Losing a pet can be tough. According to statistics more than one on three Americans have at least one pet in their household. For some people these animals aren’t just seen as pets, they’re regarded as one of the family and the bonds that can form are incredible. In one study 13 out of 16 people said if given the choice they would rather give their dog a rare lifesaving medicine by veterinary unit opposed to a non-family member.
Losing a pet can often be a very traumatic experience for the owner and they can become consumed with grief and bereavement. It’s not like when people we’re close to die. Most of the time when a pet gets ill, it’s the owner that has to decide if it’s the right time to say goodbye to their lovable friend. Sometimes pets run away or are stolen, in which case the owner can never get closure. Or other times they may have to be re-homed for financial or other personal reasons.
There aren’t really any formal processes to go through with the loss of a pet like there is with a human, and sometimes it can be hard to put into perspective. Also, not everyone understands what it feels like to lose a pet. And of course, the experience will be different for everyone. However, if you do find yourself grieving over the loss of a faithful pet, the following may help:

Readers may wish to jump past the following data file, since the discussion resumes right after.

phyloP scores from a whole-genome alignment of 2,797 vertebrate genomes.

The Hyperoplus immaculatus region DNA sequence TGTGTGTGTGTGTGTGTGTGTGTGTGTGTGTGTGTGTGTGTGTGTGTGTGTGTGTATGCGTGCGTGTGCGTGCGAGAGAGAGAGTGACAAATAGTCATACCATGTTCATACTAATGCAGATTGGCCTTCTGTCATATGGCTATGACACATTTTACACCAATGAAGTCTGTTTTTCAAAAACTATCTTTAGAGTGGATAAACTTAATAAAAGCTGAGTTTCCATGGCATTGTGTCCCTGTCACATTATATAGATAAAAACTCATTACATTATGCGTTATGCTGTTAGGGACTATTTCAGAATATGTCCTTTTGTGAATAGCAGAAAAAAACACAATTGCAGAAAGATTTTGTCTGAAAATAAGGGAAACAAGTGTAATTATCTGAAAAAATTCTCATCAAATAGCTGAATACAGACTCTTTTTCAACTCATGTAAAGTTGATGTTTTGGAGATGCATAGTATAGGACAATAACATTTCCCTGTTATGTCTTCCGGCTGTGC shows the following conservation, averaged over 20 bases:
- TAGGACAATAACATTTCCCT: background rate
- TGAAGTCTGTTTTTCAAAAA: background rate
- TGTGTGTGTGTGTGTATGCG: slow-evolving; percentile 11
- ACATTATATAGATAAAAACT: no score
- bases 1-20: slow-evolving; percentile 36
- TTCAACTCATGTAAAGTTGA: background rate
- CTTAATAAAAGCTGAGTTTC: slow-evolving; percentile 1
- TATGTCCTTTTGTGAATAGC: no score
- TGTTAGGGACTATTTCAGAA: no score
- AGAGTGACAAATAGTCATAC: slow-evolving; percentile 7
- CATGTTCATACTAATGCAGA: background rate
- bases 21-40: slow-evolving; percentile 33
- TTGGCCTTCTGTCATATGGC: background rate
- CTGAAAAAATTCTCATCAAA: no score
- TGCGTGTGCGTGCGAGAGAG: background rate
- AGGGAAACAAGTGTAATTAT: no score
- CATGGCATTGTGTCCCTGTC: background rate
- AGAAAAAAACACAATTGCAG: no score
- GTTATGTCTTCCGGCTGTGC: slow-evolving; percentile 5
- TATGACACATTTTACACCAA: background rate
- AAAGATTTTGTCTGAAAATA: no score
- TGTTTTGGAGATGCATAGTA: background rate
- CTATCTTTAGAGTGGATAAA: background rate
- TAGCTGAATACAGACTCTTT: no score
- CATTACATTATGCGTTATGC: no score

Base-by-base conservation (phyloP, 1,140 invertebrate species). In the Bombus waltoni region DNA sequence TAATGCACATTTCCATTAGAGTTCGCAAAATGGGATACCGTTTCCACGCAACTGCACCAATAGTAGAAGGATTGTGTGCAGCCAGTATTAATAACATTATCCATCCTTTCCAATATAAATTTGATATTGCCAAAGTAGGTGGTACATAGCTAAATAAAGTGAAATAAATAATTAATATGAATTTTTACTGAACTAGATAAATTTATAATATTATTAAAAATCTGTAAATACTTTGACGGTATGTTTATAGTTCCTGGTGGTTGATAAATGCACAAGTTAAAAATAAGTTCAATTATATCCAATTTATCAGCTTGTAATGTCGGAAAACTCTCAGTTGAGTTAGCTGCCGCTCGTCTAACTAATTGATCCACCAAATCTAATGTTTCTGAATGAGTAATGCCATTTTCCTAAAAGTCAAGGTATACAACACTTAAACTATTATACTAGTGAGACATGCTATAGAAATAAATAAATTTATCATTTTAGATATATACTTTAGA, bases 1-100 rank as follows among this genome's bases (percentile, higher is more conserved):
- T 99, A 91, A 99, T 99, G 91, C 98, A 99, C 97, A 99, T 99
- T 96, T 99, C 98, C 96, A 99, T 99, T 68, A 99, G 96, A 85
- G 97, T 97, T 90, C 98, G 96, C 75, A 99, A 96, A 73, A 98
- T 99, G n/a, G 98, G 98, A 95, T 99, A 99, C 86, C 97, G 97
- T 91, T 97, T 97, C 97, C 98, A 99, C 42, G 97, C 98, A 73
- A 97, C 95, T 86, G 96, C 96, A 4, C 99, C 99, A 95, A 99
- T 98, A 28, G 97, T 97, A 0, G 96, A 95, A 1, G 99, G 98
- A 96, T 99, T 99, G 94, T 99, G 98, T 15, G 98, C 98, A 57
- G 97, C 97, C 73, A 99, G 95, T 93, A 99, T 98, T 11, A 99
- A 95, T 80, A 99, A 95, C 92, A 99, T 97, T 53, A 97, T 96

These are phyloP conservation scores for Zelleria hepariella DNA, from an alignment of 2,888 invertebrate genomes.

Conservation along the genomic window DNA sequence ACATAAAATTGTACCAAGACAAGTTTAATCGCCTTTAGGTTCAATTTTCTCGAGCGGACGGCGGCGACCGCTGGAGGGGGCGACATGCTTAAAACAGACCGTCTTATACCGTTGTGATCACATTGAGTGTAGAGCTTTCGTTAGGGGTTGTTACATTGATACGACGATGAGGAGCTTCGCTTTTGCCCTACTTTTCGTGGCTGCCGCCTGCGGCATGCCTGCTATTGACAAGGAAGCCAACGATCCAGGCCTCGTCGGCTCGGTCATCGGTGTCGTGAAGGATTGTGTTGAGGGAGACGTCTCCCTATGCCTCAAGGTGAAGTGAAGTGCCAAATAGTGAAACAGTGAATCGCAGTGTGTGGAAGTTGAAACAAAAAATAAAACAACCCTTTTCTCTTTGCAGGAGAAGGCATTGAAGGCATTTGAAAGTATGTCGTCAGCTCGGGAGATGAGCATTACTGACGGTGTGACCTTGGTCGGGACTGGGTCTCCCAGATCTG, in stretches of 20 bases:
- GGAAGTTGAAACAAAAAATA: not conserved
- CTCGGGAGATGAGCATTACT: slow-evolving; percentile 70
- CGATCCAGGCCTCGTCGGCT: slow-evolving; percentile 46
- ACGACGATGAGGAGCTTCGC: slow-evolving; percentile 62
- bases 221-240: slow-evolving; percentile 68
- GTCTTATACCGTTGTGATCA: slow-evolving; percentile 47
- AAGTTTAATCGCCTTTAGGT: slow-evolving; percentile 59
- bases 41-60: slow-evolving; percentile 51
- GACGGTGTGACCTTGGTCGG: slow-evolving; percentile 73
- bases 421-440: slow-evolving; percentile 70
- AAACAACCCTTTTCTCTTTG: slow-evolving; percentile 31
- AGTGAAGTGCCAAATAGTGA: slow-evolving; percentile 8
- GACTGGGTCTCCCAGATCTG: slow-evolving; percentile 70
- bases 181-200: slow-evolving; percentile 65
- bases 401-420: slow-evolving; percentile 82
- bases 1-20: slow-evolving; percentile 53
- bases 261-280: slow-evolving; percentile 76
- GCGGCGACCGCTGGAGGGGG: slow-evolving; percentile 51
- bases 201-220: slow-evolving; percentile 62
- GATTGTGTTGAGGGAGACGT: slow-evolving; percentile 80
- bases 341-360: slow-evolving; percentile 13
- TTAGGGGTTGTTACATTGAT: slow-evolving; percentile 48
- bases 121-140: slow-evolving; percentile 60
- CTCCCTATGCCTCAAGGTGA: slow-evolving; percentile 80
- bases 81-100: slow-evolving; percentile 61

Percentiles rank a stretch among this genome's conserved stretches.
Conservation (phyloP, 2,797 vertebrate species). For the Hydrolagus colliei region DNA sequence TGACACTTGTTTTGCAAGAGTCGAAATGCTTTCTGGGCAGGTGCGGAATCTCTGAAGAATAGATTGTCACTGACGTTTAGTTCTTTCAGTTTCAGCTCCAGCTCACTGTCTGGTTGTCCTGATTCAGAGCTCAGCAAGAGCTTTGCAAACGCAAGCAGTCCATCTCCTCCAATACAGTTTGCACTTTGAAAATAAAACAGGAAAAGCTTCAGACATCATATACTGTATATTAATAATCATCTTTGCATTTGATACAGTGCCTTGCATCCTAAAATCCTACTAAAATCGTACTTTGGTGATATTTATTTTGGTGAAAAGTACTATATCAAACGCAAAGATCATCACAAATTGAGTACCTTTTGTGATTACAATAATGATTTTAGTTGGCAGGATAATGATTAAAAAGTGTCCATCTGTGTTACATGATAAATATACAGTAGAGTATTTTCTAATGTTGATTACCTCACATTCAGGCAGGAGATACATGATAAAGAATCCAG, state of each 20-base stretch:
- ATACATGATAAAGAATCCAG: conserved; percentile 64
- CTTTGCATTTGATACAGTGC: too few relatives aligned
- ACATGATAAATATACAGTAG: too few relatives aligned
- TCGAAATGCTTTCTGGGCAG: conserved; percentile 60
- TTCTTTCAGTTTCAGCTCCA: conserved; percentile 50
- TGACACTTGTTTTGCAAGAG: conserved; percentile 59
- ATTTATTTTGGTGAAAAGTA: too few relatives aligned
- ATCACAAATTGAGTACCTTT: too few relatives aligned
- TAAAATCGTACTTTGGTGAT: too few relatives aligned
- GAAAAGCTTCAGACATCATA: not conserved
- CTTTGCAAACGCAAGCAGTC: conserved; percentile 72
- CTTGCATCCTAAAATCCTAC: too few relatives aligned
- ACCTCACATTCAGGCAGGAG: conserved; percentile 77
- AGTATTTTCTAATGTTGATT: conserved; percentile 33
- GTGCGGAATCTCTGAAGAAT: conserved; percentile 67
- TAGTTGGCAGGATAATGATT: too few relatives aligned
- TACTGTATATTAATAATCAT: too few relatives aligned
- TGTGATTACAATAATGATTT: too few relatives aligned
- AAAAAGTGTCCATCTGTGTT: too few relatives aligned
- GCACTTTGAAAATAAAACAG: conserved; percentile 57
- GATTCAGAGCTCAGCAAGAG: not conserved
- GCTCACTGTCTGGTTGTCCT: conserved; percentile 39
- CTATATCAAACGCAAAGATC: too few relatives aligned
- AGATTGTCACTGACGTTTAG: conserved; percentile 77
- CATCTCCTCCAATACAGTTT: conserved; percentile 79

- Keep busy: Some people find that keeping focused on their daily tasks and routines can help ease the pain.
- Some animal shelters or ASPCA centers hold self-help group sessions in connection with pet bereavement. Most veterinary schools will know of telephone support lines too. There are also a great deal of resources that can be found online, including community forums, that enable people to receive the support they need at such a difficult time.
- Identify any triggers for your grieving and think of ways you can learn to cope with these. Triggers may include things like seeing certain pet food or sitting in a particular area you used to spend time with your pet in.
- Recognize the depth of your loss. Everyone is different and will deal with grief differently. What might take one person a few days to recover from, might take another person a whole year. The point is you can’t rush these things, so just give yourself all the time and space that you need to grieve. Group or individual therapy sessions can help in the meantime.
- Try to find a meaningful way to grieve. Some ideas include creating a journal or memory book, or building a memorial, or donating some funds to an animal welfare program or cause.